WORLD - 20 Safest Countries

Arno Froese

The Global Peace Index is a ranking of the safest countries in the world. This report is published annually by the Institute for Economics and Peace, “an independent, non-partisan, non-profit organization dedicated to shifting the world’s focus to peace as a positive, achievable and tangible measure of human wellbeing and progress.” The report researches countries to determine which are the safest, while also ranking the most dangerous.

A total of 163 countries are featured in the report. There are 23 different indicators used to determine how safe or how dangerous a country is. These factors are broken into these categories:
• Ongoing International and Domestic Conflict
• Societal Safety and Security
• Militarization

The factors used to compile this report include:
• Number of internal and external violent conflicts
• Level of distrust
• Political instability
• Potential for terrorist acts
• Number of homicides
• Military expenditures as a percentage of GDP

Based on these factors, a score is calculated for each of the 163 nations featured in the report. The lower the score, the higher the nation is ranked in terms of safety.

A majority of the top 25 safest countries are European countries. Europe is the only continent to have not seen a decline in safety since 2009. The second-most-common region in the top 25 is Asia. Both regions have a homicide rate of about 3 per 100,000 inhabitants.

Most notably are the Nordic countries of Europe. Norway, Sweden, Denmark, Iceland, and Finland are all in the top 25 safest countries, which is why this region is considered to be the safest in the world. The homicide rate in this region is 0.8 incidences per 100,000 inhabitants. These five Nordic countries are all in the top 10 happiest countries in the world as well.

The top 10 safest countries in the world are as follows:
1. Iceland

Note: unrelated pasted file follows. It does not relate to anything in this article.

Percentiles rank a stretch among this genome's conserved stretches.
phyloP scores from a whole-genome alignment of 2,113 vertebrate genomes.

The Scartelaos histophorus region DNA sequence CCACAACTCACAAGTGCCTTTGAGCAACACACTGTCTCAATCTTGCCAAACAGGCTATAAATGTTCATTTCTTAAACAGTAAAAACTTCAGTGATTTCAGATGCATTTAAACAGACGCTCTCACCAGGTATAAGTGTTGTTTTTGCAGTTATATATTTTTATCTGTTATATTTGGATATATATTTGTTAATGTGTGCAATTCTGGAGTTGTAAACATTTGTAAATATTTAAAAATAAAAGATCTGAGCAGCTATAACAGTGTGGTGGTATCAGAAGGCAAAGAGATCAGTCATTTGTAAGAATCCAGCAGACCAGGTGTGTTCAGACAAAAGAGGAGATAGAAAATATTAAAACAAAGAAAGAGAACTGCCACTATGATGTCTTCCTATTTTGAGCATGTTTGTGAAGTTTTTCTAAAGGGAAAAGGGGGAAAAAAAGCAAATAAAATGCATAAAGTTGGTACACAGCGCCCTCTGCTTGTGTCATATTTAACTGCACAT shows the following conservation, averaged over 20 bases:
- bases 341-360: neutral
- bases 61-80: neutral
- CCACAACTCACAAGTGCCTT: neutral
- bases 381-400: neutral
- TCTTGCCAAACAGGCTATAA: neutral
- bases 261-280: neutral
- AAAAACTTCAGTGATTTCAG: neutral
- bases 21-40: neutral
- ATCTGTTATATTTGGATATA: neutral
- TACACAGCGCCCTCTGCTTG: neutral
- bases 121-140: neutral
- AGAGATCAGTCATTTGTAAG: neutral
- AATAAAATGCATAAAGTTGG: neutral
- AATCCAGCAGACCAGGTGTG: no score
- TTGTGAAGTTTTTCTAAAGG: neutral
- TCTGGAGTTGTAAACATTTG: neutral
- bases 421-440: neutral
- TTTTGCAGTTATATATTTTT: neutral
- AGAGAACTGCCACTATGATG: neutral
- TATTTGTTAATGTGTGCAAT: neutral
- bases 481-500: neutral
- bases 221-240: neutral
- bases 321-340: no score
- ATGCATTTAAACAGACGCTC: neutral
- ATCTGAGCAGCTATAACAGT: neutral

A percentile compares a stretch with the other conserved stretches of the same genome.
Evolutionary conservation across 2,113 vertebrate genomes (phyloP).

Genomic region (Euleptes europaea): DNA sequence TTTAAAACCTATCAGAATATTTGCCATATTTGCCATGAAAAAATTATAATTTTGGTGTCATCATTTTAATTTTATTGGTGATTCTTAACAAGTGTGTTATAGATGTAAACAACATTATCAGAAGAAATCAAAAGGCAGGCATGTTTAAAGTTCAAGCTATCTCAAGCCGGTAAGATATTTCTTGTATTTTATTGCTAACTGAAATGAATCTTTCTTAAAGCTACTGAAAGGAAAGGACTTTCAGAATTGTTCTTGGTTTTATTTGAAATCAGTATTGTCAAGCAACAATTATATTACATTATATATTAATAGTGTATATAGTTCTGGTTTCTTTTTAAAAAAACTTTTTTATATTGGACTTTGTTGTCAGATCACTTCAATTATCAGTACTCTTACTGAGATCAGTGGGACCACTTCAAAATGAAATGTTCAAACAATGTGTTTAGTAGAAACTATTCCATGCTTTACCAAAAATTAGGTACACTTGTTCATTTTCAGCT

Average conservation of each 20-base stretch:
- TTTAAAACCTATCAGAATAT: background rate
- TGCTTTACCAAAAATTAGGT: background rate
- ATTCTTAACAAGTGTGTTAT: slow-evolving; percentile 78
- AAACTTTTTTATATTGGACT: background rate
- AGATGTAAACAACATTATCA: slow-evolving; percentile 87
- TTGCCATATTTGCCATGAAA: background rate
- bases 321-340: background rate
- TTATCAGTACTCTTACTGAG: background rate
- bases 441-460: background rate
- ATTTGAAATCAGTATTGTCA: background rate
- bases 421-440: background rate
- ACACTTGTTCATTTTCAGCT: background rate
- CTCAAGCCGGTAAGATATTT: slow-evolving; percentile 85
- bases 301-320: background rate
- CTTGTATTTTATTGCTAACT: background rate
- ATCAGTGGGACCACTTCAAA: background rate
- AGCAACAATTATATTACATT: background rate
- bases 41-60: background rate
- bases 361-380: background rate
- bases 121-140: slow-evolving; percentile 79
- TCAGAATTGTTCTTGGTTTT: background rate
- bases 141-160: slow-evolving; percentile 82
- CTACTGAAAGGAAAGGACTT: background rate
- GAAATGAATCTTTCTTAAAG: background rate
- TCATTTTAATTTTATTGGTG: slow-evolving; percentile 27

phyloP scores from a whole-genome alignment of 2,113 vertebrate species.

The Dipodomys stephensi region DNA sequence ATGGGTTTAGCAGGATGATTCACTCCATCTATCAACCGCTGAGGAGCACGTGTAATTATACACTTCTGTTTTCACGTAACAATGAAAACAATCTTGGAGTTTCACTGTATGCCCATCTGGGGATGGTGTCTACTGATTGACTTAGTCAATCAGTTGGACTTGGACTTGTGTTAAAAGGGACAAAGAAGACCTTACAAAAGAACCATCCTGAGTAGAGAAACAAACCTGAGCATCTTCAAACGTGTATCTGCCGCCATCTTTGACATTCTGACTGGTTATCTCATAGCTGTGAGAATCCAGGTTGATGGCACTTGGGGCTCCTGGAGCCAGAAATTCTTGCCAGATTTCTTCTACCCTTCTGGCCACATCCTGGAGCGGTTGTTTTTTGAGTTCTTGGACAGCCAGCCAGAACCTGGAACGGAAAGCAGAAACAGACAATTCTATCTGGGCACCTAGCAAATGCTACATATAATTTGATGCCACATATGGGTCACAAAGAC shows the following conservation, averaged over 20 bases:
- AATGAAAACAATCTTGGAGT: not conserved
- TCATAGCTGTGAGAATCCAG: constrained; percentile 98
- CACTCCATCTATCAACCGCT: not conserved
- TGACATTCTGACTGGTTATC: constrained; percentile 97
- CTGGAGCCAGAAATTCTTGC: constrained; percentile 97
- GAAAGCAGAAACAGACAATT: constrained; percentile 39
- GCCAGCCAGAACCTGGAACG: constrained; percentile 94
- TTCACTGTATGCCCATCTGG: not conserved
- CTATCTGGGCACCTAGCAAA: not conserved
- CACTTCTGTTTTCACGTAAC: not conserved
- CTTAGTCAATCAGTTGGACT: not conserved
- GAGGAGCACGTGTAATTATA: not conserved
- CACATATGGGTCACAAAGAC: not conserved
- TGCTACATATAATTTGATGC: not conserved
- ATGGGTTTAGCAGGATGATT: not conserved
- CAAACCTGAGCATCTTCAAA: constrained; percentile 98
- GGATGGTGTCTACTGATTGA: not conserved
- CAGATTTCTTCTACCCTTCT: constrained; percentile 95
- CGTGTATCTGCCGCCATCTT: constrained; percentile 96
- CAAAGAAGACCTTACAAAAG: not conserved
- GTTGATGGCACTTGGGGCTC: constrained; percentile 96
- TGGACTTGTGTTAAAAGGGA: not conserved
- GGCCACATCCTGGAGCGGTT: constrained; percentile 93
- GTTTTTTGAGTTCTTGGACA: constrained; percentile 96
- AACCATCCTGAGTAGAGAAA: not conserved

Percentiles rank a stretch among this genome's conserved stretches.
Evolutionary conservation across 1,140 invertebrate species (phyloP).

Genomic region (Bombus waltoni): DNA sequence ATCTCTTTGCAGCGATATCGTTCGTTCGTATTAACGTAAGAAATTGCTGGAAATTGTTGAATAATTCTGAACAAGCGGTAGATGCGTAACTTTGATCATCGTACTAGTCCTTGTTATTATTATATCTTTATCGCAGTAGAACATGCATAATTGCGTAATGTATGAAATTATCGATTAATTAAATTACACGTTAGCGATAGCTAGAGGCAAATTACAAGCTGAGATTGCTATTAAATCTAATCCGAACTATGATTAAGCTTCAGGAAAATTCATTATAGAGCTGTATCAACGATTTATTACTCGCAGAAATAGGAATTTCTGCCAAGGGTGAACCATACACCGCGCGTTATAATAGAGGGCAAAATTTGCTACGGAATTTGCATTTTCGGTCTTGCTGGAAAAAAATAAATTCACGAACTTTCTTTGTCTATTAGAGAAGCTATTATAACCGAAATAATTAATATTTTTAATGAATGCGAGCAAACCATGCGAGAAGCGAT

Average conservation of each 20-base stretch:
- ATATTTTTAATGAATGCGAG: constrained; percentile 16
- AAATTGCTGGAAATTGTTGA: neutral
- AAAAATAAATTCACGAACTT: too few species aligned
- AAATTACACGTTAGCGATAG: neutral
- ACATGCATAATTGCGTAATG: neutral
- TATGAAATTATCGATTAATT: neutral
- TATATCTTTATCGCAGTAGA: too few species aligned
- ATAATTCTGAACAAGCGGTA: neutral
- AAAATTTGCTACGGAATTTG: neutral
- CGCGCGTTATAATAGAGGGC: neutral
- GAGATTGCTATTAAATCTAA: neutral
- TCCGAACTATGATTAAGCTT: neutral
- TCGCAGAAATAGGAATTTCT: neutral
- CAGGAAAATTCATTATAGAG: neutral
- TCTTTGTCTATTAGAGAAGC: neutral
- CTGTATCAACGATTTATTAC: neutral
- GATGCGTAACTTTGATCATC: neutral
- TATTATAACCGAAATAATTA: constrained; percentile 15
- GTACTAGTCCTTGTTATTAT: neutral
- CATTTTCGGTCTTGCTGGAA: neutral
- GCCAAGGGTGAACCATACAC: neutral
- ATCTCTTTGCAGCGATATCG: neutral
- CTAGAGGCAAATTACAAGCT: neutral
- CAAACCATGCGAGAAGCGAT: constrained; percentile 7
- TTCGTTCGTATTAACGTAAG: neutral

2. New Zealand
3. Portugal
4. Austria
5. Denmark
6. Canada
7. Singapore
8. Czech Republic
9. Japan
10. Switzerland
[And, according to the World Economic Forum]
55. China
56. USA, Global Peace Index 2020

Arno's Commentary

It is noteworthy that Europe, the continent with the most wars and diversity, has become the continent of peace, prosperity, and security.

Europe is represented by Rome, and Rome—according to Scripture—is the last Gentile superpower. We may rightly call three continents Roman; namely, Europe, America (North and South), and Australia. But Roman influence is not limited to these, but is global. Europeans sailed around the world, conquered territory, and established sovereign countries, of which many still exist today. Africa was colonized by many European countries (except Ethiopia, and that is debatable). The major European colonizers were Portugal, Spain, the Netherlands, France, Great Britain, and finally, Germany, Italy, and Belgium. Only a handful of countries were not colonized: Turkey, Iran, China, and Japan. But doubtless, these too were greatly influenced by the European colonizers.

Now, instead of military adventures, conquering and subduing nations, world peace seems to be the spirit of the day. Daniel 7:23 describes this last world empire: “…Thus he said, The fourth beast shall be the fourth kingdom upon earth, which shall be diverse from all kingdoms, and shall devour the whole earth, and shall tread it down, and break it in pieces.” We are also reminded of what is written in Daniel 11:21: “And in his estate shall stand up a vile person, to whom they shall not give the honour of the kingdom: but he shall come in peaceably, and obtain the kingdom by flatteries.” Note the words “peaceably” and “flatteries.” That’s precisely our modern Greek-Roman democracy. 

Arno Froese is the executive director of Midnight Call Ministries and editor-in-chief of the acclaimed prophetic magazines Midnight Call and News From Israel. He has authored a number of well-received books, and has sponsored many prophecy conferences in the U.S., Canada, and Israel. His extensive travels have contributed to his keen insight into Bible prophecy, as he sees it from an international perspective.

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